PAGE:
Self-managing landlords often think they’re saving money by taking care of their own rental property. They think because they’re not paying a management fee, they are increasing their ROI. However, there are many mistakes that landlords can easily make, and those mistakes can be expensive, especially if they’re going against the landlord-tenant law. In fact, they can often cost more than a management fee.
Let’s take a look at some of the most common landlord mistakes we see. These are not only expensive; they’re usually avoidable.
Understanding the Local Rental Market
When pricing your home, you must understand the local rental market. If you don’t, you’re probably going to price your home too high or too low. Either way, you’ll lose money. If you price it too low, you’re not collecting what you should. If you price it too high, the home will remain vacant and unoccupied, costing you weeks or even months of rental income.
Knowing the Fair Housing Laws
Landlords who don’t know the fair housing laws are in danger of making huge mistakes when they’re advertising, screening, and even collecting rent and enforcing the lease. You need to know the fair housing laws on a federal, state, and even local level. Otherwise, you could be accused of fair housing violations, and you probably won’t even realize you’ve done something wrong. This is where professional property management can help. Your property manager knows the law and can keep you in compliance.
Thorough Tenant Screening
Screening tenants thoroughly is incredibly important. If you don’t screen well and you place a bad tenant; you’ll spend a lot of time and money chasing down late rent and trying to avoid property damage and eviction. It’s also important to be fair when you’re screening applications. Some landlords will follow instincts when tenants apply, or will make decisions based on race, religion, or whether the tenants have children. These things are illegal and will get you in a lot of fair housing trouble.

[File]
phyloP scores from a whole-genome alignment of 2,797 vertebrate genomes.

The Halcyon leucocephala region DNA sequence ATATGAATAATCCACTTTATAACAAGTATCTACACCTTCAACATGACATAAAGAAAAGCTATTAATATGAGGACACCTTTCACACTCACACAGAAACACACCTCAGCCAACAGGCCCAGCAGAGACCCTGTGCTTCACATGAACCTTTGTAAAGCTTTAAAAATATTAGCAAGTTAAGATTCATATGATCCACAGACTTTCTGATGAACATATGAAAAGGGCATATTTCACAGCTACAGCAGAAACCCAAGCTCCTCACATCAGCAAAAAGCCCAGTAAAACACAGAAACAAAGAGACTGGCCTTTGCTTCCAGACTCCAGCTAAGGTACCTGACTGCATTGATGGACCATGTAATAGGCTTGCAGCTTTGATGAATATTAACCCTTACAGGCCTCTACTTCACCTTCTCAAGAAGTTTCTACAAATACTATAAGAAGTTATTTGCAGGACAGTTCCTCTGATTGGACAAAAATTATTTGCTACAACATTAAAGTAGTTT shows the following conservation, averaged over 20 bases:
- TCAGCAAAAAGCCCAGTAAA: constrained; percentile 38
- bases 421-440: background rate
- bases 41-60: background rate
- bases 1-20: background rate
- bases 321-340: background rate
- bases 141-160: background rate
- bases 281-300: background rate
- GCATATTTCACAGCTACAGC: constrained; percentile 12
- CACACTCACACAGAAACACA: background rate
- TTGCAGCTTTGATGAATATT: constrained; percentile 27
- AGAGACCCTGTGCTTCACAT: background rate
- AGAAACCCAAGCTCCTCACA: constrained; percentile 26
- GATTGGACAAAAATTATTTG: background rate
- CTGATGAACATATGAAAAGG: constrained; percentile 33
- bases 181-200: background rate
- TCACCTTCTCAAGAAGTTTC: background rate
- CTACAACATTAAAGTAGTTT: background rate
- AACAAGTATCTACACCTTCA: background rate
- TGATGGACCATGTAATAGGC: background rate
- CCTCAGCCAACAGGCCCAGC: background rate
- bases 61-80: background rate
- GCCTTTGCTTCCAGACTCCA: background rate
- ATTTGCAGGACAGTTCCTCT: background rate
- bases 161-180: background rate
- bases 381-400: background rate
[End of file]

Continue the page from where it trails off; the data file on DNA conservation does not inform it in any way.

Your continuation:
Develop some written rental criteria, and screen all your applicants according to that criteria. Provide a list of the standards tenants are required to meet before they’re approved for your property.
Lease Agreements that Aren’t Specific or Strong
A strong lease agreement that’s specific to California is critical. Otherwise, you won’t have a lot of legal back-up when you’re trying to evict or collect overdue rent. Property managers create, negotiate, and execute leases every day. We can help you find a legally enforceable California lease agreement.
Disrupting Current Tenants While Showing the Property
Even if your current tenant has provided a notice to vacate, or you’ve given an eviction notice, you still need to give them privacy. You cannot show up unannounced at the property whenever you want to show it to new potential tenants. Provide at least 24 hours of notice.
Interfering with Property Managers
Let your property managers do their jobs. If they call to let you know that there’s repairs that need to be done and it costs $100, don’t fight it. Trust them to know what’s best for your property. You must let them do their job. Otherwise, things don’t get done, and your tenant will become upset.
These are some of the common mistakes made by landlords.
If you have any further questions, please feel free to contact us about our Southern California property management services or book a call on our calendar. We’d love to tell you more.